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Solidarity Must Be Defended

Anthology on transnational solidarity

The anthology Solidarity Must Be Defended takes the form of a trifold publication bringing together essays and projects on gestures and alignments within the visual arts around transnational solidarity during the Cold War. In dialogue with, among others, the quietist tendencies of non-alignment and the radical vector of liberation movements, the book looks at both grand initiatives and tragic misfires from an entangled, decolonizing world. The point of departure for this anthology is a special issue of Mezosfera magazine (“Refractions of Socialist Solidarity”) edited in Budapest by Szakács in connection with Mohaiemen’s 2018 Turner Prize nominated film Two Meetings and Funeral (2017), and the anthology’s trifold lightly reflects that film’s three-channel form. The anthology proposes that transnational solidarity is always worth celebrating, but also extremely difficult to inhabit.

Eszter Szakács is a curator, editor, and researcher in Budapest. She works at the contemporary art organization tranzit.hu in Budapest since 2011. At tranzit.hu she is co-editor of the online international art magazine Mezosfera, co-editor of the book IMAGINATION/IDEA: The Beginning of Hungarian Conceptual Art—The László Beke Collection, 1971 (Budapest, Zurich: tranzit.hu, JRP|Ringier, 2014), and she curated the collaborative research project Curatorial Dictionary. In 2018, she organized at tranzit.hu the Hungarian premiere of Two Meetings and a Funeral (Mohaiemen 2017). She is a curatorial team member of the civil initiative OFF-Biennale Budapest. Her practice revolves around questions of internationalisms, methods of cultural resistance, relations between Eastern Europe and the Global South, as well as the exhibitionary form of research.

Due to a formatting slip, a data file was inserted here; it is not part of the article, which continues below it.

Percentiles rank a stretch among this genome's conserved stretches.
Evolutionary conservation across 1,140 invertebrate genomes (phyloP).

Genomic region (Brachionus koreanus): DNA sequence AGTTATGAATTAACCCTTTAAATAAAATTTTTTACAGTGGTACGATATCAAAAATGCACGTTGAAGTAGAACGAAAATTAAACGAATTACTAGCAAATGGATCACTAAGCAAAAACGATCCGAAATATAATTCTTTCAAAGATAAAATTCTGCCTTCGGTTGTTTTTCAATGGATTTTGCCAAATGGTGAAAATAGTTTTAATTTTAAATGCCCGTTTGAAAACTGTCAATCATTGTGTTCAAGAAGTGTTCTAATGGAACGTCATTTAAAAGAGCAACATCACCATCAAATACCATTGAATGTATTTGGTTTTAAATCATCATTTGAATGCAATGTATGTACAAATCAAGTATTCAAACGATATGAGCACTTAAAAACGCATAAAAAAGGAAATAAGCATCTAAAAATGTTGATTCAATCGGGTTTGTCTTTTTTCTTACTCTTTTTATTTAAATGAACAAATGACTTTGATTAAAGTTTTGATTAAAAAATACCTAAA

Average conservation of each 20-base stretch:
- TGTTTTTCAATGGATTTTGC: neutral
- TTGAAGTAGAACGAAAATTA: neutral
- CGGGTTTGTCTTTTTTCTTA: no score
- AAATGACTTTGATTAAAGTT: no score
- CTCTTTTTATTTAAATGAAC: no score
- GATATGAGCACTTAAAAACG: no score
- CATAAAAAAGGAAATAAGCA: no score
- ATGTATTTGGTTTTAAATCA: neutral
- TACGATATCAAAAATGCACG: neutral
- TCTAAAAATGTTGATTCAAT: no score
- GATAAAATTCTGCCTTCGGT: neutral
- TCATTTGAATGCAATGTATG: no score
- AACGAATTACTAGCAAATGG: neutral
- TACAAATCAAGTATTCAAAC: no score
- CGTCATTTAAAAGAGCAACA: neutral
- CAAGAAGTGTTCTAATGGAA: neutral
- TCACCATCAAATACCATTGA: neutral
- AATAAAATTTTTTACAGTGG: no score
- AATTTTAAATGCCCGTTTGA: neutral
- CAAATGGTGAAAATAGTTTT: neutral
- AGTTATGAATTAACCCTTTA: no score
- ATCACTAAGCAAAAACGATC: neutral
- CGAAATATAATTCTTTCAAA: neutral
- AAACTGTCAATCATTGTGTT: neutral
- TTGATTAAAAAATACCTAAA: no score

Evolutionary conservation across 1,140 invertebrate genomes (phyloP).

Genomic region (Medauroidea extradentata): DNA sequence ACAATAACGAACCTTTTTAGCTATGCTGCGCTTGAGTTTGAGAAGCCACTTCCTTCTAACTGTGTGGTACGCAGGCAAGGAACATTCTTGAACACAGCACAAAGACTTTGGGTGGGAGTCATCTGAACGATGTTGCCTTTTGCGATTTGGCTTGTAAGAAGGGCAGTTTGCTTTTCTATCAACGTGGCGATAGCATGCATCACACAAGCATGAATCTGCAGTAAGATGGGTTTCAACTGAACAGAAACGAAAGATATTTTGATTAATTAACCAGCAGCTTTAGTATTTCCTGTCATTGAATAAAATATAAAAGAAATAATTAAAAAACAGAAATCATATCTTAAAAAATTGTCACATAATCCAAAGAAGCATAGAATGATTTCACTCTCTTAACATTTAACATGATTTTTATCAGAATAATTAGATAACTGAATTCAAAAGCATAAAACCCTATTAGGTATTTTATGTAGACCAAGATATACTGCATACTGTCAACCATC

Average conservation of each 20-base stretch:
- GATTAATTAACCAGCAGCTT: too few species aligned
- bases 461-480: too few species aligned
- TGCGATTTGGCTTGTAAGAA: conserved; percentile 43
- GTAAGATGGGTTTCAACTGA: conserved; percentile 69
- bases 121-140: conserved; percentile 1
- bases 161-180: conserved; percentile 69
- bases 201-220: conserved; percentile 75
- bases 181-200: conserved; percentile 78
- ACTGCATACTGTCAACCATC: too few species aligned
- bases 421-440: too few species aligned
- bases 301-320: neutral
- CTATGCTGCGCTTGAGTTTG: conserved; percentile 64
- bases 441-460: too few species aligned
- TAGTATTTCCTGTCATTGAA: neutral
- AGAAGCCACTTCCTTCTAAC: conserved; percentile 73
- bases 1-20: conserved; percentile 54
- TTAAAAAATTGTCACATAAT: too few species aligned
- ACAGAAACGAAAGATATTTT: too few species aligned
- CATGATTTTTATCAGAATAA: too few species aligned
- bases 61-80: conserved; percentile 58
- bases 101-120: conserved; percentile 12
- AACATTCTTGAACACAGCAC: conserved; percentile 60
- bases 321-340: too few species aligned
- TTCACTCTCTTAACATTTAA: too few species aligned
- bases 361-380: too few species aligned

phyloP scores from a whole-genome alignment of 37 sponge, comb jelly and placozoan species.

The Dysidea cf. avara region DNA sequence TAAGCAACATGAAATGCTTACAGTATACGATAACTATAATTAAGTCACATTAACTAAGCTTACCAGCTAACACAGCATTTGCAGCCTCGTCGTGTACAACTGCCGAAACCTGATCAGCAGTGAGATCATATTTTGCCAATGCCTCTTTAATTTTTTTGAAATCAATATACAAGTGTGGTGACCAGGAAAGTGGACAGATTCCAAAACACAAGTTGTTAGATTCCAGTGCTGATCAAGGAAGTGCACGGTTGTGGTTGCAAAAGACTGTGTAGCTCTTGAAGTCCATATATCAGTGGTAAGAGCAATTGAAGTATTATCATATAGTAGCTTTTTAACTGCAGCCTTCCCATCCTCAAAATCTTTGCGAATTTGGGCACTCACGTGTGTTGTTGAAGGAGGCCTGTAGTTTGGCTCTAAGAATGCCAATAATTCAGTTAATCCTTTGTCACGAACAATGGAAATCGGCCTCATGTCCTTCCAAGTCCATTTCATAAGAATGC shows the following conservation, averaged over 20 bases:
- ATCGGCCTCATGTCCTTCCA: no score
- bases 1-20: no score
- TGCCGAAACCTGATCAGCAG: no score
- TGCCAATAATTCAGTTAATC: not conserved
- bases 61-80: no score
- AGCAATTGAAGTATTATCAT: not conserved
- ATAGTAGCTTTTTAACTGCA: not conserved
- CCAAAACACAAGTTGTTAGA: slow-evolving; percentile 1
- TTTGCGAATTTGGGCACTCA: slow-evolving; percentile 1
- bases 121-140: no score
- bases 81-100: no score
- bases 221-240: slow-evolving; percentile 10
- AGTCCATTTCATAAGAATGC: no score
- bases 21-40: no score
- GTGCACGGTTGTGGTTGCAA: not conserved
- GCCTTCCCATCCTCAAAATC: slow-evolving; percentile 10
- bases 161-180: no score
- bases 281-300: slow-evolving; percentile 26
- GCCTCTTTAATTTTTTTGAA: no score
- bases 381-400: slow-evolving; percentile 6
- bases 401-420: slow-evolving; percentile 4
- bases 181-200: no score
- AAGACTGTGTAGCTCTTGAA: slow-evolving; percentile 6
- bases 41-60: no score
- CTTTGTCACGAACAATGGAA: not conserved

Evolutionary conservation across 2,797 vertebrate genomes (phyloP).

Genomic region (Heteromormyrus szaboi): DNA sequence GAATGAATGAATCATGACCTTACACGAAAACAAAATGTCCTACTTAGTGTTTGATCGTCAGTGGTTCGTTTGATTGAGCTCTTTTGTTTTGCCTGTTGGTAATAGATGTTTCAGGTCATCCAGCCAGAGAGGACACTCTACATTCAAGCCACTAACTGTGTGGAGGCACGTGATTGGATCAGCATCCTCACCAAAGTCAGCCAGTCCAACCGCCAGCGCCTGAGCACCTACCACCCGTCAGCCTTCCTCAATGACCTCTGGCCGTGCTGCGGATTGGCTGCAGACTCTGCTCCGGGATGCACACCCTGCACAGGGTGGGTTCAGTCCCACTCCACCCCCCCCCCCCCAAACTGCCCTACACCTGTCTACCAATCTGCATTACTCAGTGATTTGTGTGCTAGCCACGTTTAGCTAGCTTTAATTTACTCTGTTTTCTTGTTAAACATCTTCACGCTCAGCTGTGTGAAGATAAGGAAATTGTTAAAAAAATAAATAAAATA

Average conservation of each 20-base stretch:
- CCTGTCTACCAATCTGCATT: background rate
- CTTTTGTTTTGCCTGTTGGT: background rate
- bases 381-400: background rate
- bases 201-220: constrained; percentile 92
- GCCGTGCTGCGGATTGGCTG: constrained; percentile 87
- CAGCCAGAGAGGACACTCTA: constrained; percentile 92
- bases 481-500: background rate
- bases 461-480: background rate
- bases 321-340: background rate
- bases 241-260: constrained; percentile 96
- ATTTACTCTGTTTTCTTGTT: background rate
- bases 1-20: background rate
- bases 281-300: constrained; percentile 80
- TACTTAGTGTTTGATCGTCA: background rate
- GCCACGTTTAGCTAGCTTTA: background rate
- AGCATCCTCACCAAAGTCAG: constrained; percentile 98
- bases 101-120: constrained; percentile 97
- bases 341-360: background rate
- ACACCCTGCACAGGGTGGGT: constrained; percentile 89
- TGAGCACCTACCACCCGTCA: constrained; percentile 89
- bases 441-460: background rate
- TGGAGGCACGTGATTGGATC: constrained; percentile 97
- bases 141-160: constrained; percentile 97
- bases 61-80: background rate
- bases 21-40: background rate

Naeem Mohaiemen combines essays, films, drawings, and installations to research failed insurgencies and incomplete decolonizations – framed by Third World Internationalism and World Socialism. Despite underscoring a historic left tendency toward misrecognition of allies, a hope for a future transnational left, as the only possible alternative to current cages of race and religion, is a basis for the work. He is author of Midnight’s Third Child (Nokta, forthcoming) and Prisoners of Shothik Itihash (Kunsthalle Basel, 2014); editor of Chittagong Hill Tracts in the Blind Spot of Bangladesh Nationalism (Drishtipat, 2010); and co-editor (w/ Lorenzo Fusi) of System Error: War is a Force that Gives us Meaning (Sylvana, 2007). His works have exhibited at Mahmoud Darwish Museum (Ramallah), Bengal Foundation (Dhaka), SALT Beyoglu (Istanbul), Tate Britain (London), Museum of Modern Art [PS1] (New York), and documenta 14 (Athens/Kassel).

Edited by Eszter Szakács and Naeem Mohaiemen

Publishers: Budapest: tranzit.hu – Eindhoven: Van Abbemuseum – Istanbul and Ankara: SALT – New Delhi: Tricontinental – Gwangju: Asia Culture Center

ISBN: 978-615-80566-6-3

Design by Zalán Péter Salát and Alajos Hepke (Lead82)


Publication date: Summer 2020